No matter how much I like cooking, there will always be a task or two that pains me. I'd imagine this is true for most cooks. Sometimes you can get away with pawning it off on someone who finds it less annoying (I always chop the onions in my household, and my boyfriend grates the cheese); sometimes you just deal with it, since the finished product is worth it (some labor-intensive Martha Stewart cookie recipes come to mind); and sometimes – when you're lucky – you can find a clever way around it. Although I like nearly every aspect of cooking and baking, it's the few bits I don't that have inspired some of my best moments in the kitchen. These are some of my favorite tricks and the dishes they've made possible.
Know your substitutions.
Baking is one of my favorite hobbies, and it's not always a cheap one. I especially dislike buying an ingredient I'm only going to use a little of and watching the rest go bad, and buttermilk is the worst. I rarely use it, but when I do, I don't want to substitute regular milk – it really makes a difference in chocolate cake, and of course buttermilk biscuits and pancakes aren't possible without it. But it's rare that more than one or two cups is called for, and it seems to be sold exclusively in quart-sized cartons.
I've stopped buying it, because there are so many good options for faking it. You can use regular milk, soured with a little white vinegar – just add a tablespoon of vinegar per cup of milk and let it stand for five minutes before using it. In some recipes, like biscuits or cake, you can get away with substituting sour cream or plain yogurt. It changes the nature of the finished product somewhat, but often for the moister and richer. Finally, you can spend a few bucks on a jar of powdered buttermilk to keep in your pantry. You just add some powder with your dry ingredients and use water when the buttermilk is called for.
You can also get away without buying most specialty flours, if you choose. Cake flour can be approximated by using a smaller amount of all-purpose flour (remove two tablespoons per cup) and sifting thoroughly. Self-rising flour is often called for in British recipes, and can be replaced by adding 1 ½ teaspoons of baking powder and ¼ teaspoon salt per cup.
Make a unitasker a multitasker.
I've always been ambivalent about owning a garlic press, mostly because I want to think Alton Brown would like me if he met me, and it's the quintessential "unitasker." Or at least it was before I decided to make key lime pie the hard way. A better trick would probably be to just buy bottled key lime juice, but one of my usual rules when baking is to be as "from-scratch" as I reasonably can, and it seems like the results are usually better for it.
A key lime pie made from this recipe requires about a bag and a half of key limes, and to make short work of juicing them, all that's required is to cut them into halves or fourths, pop each section into a garlic press, and squeeze. Not only is it quicker and easier than doing it by hand (or on a normal manual juicer, since the small size of the limes makes it awkward to use one), it also extracts more juice per lime and that means you'll use fewer – and have more left over for cute drink garnishes!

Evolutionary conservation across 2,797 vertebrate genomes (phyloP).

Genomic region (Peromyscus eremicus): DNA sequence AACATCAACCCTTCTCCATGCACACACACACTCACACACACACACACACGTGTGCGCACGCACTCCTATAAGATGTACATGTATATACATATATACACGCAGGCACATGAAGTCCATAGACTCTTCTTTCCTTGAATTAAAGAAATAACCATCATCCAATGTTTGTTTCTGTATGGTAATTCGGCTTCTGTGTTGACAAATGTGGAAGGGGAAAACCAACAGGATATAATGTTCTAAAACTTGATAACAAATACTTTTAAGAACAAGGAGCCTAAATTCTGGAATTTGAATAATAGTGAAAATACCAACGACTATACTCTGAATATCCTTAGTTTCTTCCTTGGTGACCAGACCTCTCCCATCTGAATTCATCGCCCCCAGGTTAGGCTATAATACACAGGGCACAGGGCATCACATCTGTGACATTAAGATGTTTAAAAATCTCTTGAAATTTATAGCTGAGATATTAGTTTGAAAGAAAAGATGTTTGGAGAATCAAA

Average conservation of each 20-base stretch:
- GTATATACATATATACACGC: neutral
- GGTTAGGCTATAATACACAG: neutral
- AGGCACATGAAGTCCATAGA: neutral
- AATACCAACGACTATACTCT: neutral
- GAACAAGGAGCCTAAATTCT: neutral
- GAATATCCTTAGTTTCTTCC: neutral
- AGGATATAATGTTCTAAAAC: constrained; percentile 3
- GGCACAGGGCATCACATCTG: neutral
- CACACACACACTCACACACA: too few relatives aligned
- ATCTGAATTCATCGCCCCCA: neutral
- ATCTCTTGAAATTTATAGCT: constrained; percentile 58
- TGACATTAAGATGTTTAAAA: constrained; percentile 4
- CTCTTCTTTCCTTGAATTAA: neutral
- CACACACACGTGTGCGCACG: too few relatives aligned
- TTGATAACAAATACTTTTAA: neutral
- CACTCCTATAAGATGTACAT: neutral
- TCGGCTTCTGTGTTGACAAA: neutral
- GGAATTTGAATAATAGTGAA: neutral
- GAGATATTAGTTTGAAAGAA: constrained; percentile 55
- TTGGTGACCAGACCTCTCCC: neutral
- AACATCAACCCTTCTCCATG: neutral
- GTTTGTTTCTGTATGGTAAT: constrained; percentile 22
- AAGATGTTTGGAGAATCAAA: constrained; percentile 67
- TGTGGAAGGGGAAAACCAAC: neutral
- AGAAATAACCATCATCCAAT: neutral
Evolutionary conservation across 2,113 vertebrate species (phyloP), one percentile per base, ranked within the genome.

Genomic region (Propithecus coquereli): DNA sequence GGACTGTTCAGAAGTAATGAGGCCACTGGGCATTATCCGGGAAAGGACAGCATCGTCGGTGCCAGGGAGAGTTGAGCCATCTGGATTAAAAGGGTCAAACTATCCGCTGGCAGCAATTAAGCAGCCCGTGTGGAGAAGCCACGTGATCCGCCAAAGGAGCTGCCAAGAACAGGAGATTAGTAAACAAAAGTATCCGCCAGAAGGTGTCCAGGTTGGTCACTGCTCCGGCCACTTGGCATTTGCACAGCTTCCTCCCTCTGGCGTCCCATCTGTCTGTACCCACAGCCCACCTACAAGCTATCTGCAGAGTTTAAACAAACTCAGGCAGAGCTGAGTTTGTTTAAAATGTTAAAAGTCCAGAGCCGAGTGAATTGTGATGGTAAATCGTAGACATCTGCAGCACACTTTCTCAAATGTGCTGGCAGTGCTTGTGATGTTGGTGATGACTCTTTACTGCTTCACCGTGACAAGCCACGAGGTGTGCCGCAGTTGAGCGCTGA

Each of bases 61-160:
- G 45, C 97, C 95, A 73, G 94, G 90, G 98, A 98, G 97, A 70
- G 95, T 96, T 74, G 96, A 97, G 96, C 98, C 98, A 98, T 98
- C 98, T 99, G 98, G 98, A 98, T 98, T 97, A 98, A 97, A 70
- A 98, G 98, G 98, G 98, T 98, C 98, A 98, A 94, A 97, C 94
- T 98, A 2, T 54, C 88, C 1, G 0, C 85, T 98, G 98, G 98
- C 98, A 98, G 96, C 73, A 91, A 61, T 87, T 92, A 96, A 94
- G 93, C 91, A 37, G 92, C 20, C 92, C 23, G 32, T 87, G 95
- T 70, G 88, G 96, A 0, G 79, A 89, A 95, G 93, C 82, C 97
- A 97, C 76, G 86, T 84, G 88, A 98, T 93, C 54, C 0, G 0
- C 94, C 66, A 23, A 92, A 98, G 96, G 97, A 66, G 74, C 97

The rest of this recipe for key lime pie is really simple, so in the end, it's not much more work than any other pie. I even promise not to tell if you buy a pre-made crust.
1 ¼ cups graham cracker crumbs
2 tablespoons sugar
5 tablespoons butter, melted
6 egg yolks
1 ½ (14-oz) cans sweetened condensed milk
1 cup key lime juice
¾ cup heavy cream
Make crust by combining graham cracker crumbs, sugar, and melted butter with a fork. Whether you use a food processor or a rolling pin, I have found that the finer you can grind the crackers, the better the crust holds together. Press the mixture into a 9-inch pie plate and bake at 350F for 10 minutes.
Whisk together the yolks and sweetened condensed milk, then whisk in the lime juice. Pour this mixture into the pie crust and return to the 350F oven for about 15 minutes. Let the pie cool completely on a rack before covering it and chilling it in the refrigerator. I leave mine in the refrigerator overnight; it requires a minimum of four or five hours.
Whip the cream when you’re ready to eat and spoon it on top.
Look around you for answers.
Do you need a circular cookie or biscuit cutter? Think about the circles that are already in your kitchen. An empty aluminum can works better than a drinking glass because the edges are sharper, but either will do. Instead of owning a special cake-sized Tupperware (though I admit I still covet one), a relative of mine protected a cake she'd made by sticking toothpicks in the top, putting mini marshmallows on the ends, and draping plastic wrap over that, so it couldn't stick to the frosting.
For the longest time, homemade pizza in my house was a messy, lopsided affair, and I considered it a triumph if there weren't any gaping holes in the crust. If you don't have the technique of a pizzeria worker, the dough is really difficult to stretch evenly. One day, after having to get rid of a lump of tough, overworked dough, I figured out a better system. Now I oil the bottom of a mixing bowl, stretch the dough evenly over that, and flip it over onto my baking stone. All I have to do is unpeel the sides and it's nearly perfect every time.
There isn't always an answer to cooking woes – no one has perfected a stovetop-cleaning robot yet – but when there is one, it's reassuring to know that it's often already hiding somewhere in your kitchen.Powered by Sidelines